Everton publishing collective launches with book on the club’s most tumultuous era

Groundbreaking title on Everton's 1939 team kicks off new Toffeopolis imprint

James Corbett
By James Corbett
3 Apr 2024
Everton publishing collective launches with book on the club’s most tumultuous era

Broken Dreams, a book that tells the poignant story of Everton’s 1939 title win and how the outbreak of war destroyed the ambitions of a team that looked set to dominate English football, is the first title to be published by Toffeeopolis, a collective of Evertonian writers who are bringing their passion to print.

Broken Dreams author Rob Sawyer is joined by fellow authors Gavin Buckland, Simon Hart and James Corbett in the new imprint, which is a joint venture with Mount Vernon Publishing Group. As well as their own new material, the collective will publish titles pertaining to some of Everton’s greatest players and key moments in its storied history. It will also launch a website with regular news and features over the summer.

“Broken Dreams: Everton, The War and Goodison’s Lost Generation” takes you on a thrilling journey through an era which took the club from the depths of relegation in the early 1930s to the soaring highs of league championships and an FA Cup victory. By the close of the decade, with young stars like Joe Mercer, Tommy Lawton and T.G. Jones alongside an experienced goalkeeper in Ted Sagar, Everton possessed a squad bursting with talent and potential. But the invasion of Poland by Germany, just eight days into the 1939/40 season, suspended the dreams and ambitions of a team that looked set to dominate for years to come.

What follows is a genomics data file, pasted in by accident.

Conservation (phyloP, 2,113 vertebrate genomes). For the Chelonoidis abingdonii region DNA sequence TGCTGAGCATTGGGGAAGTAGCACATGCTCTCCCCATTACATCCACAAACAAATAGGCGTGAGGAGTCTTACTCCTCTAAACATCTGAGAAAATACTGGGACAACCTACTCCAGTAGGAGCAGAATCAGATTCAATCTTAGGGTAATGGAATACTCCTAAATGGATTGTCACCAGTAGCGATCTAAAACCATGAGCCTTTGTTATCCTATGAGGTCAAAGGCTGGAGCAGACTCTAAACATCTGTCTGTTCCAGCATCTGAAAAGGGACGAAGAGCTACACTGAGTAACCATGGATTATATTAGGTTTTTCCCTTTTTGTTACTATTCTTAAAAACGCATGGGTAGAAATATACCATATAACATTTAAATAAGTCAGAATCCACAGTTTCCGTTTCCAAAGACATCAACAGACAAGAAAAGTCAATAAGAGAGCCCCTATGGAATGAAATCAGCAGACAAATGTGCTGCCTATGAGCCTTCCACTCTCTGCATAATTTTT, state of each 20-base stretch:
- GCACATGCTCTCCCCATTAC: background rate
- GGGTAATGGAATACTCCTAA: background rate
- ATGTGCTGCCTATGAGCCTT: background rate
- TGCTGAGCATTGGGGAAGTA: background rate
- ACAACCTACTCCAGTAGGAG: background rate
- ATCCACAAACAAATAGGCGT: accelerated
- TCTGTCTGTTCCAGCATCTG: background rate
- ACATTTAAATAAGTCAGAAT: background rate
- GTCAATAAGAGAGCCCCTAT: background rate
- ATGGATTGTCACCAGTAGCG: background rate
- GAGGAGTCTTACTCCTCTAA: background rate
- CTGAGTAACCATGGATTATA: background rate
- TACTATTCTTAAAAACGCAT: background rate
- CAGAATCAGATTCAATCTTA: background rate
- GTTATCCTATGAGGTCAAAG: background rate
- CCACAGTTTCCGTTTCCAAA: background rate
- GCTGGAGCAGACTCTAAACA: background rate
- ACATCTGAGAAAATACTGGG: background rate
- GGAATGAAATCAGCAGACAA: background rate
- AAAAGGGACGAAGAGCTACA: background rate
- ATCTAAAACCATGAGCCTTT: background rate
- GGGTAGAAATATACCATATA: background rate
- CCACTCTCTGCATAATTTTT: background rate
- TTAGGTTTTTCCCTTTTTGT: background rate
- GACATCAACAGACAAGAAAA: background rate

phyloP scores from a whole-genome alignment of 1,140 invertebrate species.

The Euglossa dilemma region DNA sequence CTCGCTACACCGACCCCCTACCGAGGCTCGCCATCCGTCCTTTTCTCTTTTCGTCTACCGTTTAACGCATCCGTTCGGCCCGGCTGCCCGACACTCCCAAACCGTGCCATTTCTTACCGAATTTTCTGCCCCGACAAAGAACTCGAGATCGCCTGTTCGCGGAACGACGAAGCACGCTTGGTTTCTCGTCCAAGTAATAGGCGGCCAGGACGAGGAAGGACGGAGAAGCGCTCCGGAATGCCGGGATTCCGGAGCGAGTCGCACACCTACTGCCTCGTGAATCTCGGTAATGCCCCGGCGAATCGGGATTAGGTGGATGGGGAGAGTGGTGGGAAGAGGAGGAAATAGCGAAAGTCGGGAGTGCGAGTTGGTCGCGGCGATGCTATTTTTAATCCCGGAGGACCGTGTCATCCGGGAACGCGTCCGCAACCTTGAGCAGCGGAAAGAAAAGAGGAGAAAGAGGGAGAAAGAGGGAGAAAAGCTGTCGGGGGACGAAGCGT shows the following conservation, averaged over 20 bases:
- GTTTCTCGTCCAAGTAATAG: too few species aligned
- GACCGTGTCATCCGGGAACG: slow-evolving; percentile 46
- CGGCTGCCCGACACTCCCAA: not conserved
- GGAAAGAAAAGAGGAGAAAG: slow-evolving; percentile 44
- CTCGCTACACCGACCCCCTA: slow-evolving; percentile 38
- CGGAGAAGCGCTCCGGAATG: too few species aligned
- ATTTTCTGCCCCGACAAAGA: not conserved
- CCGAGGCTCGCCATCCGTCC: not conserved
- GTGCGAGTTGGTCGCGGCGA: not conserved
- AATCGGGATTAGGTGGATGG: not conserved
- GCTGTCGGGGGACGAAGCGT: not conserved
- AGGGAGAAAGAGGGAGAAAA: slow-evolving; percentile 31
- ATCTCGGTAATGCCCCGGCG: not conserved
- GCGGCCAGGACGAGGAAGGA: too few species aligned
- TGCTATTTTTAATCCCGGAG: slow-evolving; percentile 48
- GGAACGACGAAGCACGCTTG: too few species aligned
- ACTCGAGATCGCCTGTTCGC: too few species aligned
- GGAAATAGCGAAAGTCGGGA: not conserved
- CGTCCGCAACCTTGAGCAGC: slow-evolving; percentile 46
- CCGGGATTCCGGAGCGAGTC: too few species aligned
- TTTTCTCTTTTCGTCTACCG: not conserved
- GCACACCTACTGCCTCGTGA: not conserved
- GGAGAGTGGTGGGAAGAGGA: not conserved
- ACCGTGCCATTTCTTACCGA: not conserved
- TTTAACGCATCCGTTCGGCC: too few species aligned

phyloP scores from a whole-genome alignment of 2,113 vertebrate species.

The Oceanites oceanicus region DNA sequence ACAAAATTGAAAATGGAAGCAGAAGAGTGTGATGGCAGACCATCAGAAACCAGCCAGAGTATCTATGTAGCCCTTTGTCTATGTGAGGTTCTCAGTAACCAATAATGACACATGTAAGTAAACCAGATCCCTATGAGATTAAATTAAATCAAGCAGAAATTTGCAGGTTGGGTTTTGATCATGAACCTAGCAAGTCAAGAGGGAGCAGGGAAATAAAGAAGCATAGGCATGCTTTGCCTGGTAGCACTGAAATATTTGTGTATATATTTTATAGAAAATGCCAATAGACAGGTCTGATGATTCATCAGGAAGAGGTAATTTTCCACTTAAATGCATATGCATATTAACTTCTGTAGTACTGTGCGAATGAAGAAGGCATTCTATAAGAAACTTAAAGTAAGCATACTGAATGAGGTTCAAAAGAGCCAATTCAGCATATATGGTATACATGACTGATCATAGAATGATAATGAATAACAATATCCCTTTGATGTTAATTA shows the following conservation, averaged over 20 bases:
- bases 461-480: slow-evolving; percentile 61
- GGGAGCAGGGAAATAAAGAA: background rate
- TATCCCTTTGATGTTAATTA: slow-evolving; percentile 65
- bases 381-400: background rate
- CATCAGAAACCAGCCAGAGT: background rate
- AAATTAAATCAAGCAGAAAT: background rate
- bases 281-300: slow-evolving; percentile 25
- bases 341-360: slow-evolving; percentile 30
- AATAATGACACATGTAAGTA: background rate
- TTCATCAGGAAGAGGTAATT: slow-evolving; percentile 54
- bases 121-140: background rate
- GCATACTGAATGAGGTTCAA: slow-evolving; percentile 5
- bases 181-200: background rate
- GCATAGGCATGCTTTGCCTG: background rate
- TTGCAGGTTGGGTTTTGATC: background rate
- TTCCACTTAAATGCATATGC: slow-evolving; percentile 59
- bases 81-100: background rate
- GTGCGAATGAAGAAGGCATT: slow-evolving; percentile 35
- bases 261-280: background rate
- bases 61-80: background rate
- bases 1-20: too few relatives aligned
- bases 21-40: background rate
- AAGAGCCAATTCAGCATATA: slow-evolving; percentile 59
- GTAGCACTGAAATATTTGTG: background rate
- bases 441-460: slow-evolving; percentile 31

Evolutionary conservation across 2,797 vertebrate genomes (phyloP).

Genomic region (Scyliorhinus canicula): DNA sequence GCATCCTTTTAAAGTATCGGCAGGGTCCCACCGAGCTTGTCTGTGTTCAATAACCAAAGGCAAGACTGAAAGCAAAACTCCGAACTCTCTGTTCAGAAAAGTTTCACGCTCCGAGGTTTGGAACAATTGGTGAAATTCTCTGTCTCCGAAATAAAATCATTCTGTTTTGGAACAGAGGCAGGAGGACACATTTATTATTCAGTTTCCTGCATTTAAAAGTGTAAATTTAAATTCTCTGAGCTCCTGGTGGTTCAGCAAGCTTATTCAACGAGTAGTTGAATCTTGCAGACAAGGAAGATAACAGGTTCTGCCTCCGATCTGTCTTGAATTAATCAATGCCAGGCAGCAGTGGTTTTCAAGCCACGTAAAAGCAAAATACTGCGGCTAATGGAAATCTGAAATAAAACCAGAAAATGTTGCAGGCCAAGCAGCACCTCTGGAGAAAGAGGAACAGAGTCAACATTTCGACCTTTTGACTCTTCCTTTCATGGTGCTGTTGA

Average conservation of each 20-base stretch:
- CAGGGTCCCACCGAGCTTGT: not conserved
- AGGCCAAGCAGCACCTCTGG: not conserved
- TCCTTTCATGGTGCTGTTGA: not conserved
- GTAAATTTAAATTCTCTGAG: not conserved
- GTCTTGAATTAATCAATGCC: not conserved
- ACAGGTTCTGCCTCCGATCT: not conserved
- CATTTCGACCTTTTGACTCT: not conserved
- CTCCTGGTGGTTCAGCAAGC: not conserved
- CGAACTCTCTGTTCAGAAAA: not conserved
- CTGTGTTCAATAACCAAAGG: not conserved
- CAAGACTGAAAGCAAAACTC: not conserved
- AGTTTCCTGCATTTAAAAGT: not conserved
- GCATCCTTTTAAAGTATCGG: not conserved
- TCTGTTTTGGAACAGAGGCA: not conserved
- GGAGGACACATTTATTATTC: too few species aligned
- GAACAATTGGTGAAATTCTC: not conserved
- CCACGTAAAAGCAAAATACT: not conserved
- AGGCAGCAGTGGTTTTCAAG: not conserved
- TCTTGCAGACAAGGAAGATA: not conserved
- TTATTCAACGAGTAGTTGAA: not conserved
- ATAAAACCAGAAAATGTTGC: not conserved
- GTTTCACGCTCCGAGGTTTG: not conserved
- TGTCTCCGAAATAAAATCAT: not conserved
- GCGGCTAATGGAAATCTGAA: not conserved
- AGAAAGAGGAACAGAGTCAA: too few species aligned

Sawyer’s previous books include biographies of legendary Everton manager Harry Catterick and the Welsh international defender T.G. Jones, which was shortlisted in the 2018 Sports Book of the Year awards. Speaking of Broken Dreams, he commented: ‘I’m delighted to have covered an incredible decade at Goodison Park, focusing on the great School of Science side of 1938/39 – and what became of the players in the wake of the outbreak of war. My father insisted that this was Everton’s greatest-ever team; my book seeks to explore just how good it was – and how it could have scaled new heights, had world events not intervened.’  

Later this year the collective will publish Gavin Buckland’s latest instalment on Everton’s modern history, The End, which places the club’s late-1980s decline and difficult entry into the Premier League era into context.

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